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- A chronic, inflammatory disorder most commonly characterized by cutaneous erythematous plaques with silvery scale. It is a complex immune-mediated disorder that results from a polygenic predisposition in the setting of environmental triggers. It is associated with flares related to systemic, psychological, infectious, and environmental factors; skin disease with multiple different phenotypic variations and degrees of severity
- Clinical phenotypes
- Plaque (vulgaris): most common variant (~80% of cases); well-demarcated, red plaques with thick, silvery scale; symmetrically distributed most commonly on the scalp, extensor surfaces of extremities, and trunk
- Guttate: <2% of psoriasis patients, usually in patients <30 years of age; presents abruptly with 1- to 10-mm droplet-shaped pink erythematous papules with fine scale over trunk and extremities; often preceded by group A β-hemolytic streptococcal infection 2 to 3 weeks prior
- Inverse: affects intertriginous areas and flexural surfaces; pink-to-red plaques with minimal scale; absence of satellite pustules distinguishes it from candidiasis although may coexist.
- Erythrodermic: generalized erythema and scaling, affecting 90% of body surface area (BSA) or more; associated with desquamation; hair loss; nail dystrophy; and systemic symptoms such as fever, chills, malaise, and/or high-output cardiac failure; usually requires hospital admission for management of dehydration, electrolyte abnormalities, and high risk of infection
- Pustular: sterile pustules; several forms including generalized pustular psoriasis, localized pustular psoriasis, and impetigo herpetiformis (in pregnancy); generalized type can result in life-threatening bacterial superinfections, sepsis, and dehydration if left untreated.
- Nail disease: pitting, oil spots, and onycholysis; nails involved in up to 50% of patients with psoriasis with lifetime incidence of 80–90%; increased association with psoriatic arthritis
- Psoriatic arthritis: 5–30% of patients; most commonly asymmetrical oligoarthritis involving the hands and feet
Predominant sex: male = female; predominant age: two peaks in incidence between the ages of 20 to 30 years and 50 to 60 years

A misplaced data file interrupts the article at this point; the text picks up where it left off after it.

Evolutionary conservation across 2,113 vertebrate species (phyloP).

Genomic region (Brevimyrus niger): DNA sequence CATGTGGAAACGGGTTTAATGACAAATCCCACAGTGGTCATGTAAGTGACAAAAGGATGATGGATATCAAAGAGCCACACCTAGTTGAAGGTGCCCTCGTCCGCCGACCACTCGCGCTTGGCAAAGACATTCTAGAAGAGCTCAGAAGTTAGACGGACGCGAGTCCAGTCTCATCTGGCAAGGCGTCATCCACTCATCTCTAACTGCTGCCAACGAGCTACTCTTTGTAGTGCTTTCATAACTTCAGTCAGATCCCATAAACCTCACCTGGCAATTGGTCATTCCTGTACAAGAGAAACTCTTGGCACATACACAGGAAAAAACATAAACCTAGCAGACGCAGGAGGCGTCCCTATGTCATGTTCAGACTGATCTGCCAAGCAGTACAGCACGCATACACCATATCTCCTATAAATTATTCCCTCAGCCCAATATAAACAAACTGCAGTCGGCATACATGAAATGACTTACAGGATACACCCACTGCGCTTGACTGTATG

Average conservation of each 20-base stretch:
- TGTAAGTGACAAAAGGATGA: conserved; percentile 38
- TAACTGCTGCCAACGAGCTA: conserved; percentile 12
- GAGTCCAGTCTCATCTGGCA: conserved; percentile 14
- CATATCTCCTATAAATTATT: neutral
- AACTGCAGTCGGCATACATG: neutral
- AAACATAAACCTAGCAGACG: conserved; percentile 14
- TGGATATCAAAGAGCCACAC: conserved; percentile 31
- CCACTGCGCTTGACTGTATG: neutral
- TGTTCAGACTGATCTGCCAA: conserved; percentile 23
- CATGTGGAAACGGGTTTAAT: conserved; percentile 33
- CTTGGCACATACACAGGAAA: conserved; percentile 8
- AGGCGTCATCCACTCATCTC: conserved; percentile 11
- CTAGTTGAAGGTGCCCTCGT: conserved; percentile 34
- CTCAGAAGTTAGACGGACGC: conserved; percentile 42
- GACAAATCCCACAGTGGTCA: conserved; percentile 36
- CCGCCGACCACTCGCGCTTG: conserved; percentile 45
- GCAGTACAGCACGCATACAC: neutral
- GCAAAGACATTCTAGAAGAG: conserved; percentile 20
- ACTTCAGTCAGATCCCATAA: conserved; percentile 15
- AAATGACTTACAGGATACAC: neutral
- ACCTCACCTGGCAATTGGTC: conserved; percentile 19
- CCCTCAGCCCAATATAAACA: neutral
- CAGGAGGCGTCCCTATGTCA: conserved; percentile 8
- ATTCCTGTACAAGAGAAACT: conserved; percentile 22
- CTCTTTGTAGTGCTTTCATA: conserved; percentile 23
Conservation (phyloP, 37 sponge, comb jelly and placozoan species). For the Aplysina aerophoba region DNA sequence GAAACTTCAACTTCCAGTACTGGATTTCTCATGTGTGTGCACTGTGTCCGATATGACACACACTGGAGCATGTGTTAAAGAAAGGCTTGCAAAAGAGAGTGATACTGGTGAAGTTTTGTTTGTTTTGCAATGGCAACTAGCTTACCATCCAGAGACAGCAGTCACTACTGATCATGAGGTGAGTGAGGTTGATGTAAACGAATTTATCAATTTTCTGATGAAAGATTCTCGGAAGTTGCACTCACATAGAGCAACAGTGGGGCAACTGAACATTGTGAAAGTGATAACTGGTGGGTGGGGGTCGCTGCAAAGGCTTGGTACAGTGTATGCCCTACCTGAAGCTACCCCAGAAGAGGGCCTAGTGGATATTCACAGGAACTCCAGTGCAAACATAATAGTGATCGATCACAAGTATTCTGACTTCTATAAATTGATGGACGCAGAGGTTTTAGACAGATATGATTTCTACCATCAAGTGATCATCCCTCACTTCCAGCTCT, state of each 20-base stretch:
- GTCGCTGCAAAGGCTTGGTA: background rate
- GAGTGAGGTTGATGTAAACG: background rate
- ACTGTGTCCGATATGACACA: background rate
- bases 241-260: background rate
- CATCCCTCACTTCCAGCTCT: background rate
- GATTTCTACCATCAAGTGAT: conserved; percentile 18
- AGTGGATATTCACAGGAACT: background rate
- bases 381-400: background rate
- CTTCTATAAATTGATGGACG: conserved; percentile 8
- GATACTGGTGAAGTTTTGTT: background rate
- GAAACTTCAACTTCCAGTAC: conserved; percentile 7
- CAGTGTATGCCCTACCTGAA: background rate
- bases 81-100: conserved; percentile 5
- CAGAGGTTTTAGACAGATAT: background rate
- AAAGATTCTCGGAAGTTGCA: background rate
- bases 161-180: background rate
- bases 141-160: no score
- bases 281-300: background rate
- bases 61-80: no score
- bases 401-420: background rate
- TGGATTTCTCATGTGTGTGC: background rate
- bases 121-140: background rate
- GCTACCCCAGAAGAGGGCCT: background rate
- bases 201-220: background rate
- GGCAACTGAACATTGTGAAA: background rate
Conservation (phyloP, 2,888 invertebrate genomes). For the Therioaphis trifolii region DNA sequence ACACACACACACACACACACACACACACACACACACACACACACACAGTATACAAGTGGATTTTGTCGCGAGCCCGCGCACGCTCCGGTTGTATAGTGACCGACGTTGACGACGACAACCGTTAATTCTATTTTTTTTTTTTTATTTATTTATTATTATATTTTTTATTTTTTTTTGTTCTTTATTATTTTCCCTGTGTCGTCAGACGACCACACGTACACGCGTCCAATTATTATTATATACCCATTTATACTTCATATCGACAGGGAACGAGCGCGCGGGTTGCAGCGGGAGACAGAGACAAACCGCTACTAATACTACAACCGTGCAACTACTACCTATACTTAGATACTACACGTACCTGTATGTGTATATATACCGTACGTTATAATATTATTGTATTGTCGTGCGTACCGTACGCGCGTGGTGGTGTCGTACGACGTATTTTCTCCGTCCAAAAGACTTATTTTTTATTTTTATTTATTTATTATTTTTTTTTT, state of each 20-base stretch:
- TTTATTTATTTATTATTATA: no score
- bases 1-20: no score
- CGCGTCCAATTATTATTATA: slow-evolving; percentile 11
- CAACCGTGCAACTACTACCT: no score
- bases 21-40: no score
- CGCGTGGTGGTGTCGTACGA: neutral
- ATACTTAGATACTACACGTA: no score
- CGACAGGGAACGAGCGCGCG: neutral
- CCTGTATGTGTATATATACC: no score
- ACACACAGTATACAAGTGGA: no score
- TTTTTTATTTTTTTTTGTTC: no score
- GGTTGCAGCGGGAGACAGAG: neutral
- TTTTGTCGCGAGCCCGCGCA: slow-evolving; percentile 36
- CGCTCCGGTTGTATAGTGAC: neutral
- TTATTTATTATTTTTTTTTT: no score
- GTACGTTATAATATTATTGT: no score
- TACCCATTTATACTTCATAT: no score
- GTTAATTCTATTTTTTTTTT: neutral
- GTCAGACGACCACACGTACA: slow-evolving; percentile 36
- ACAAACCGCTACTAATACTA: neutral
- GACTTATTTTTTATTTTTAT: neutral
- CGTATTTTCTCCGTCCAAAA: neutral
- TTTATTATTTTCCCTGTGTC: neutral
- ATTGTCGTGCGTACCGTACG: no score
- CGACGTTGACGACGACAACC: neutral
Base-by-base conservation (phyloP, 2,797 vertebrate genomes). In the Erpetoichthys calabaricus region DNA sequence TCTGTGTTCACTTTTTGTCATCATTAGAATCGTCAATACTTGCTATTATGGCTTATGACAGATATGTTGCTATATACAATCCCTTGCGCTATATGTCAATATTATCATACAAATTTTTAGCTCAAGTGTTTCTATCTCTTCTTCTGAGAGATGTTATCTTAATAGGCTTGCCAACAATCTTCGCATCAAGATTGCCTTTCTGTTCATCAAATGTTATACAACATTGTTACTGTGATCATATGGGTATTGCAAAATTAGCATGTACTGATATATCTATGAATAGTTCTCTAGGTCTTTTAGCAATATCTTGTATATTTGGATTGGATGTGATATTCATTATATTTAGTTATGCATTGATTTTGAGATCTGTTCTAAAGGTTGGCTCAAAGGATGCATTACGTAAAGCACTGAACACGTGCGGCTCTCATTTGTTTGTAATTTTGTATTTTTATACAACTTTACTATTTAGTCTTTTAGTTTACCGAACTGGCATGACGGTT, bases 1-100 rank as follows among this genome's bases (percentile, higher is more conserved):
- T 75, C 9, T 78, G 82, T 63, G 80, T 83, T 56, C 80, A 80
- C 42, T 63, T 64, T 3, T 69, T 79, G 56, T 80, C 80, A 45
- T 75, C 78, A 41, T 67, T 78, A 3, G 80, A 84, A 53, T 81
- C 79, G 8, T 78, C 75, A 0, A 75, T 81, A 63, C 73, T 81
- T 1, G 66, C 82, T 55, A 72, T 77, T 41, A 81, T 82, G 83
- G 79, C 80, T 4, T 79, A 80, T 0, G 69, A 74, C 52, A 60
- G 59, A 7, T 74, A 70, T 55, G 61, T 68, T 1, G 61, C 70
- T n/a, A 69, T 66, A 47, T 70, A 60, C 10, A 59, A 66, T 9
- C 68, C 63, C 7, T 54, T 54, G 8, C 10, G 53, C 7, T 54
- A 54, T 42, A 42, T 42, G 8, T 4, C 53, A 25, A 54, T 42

- 2–4.7%—similar prevalence in all races
- ~80% of patients have mild to moderate disease (1).
Etiology and Pathophysiology
Psoriasis is a complex immune-mediated disorder with interactions between dendritic cells, T lymphocytes, neutrophils, and keratinocytes. It is considered a TH1- and TH17-driven disease with numerous cytokines including TNF-α, interferon-γ, IL-12, IL-17, and IL-23 playing pathogenic roles resulting in an inflammatory, hyperproliferative state.
- Genetic predisposition (polygenic)
- 40% have psoriasis in a first-degree relative.
- Multiple susceptibility loci contain genes involved in immune system regulation (e.g., psoriasis susceptibility [PSORS1] locus on chromosome 6p21; polymorphisms in the IL-12/IL-13 receptor, the p40 subunit of IL-12 and IL-23, and the p19 subunit of IL-12) (2).
- HLA-Cw6 is most strongly correlated with early onset psoriasis.
- Family history
- Obesity (may contribute to more severe disease)
- Local trauma; local irritation (Koebner phenomenon)
- HIV; streptococcal infection
- Mental stress (exacerbation)
- Medications (lithium, antimalarials, β-blockers, interferon, withdrawal of steroids)
Avoid triggers, including trauma, sunburns, smoking, and exposure to certain medications (as mentioned earlier), alcohol, and stress; weight loss if obese
Commonly Associated Conditions
- Psoriatic arthritis
- Seborrheic dermatitis
- Obesity, metabolic syndrome, diabetes, CKD
- Cardiovascular disease; atherosclerotic disease
- Nonalcoholic fatty liver disease (NAFLD)
- Autoimmune: Crohn disease, ankylosing spondylitis
- Psychiatric/psychological: depression, suicide, emotional burden/anxiety, alcohol abuse
- Malignancy: nonmelanoma skin cancer with psoralen-UVA (PUVA) therapy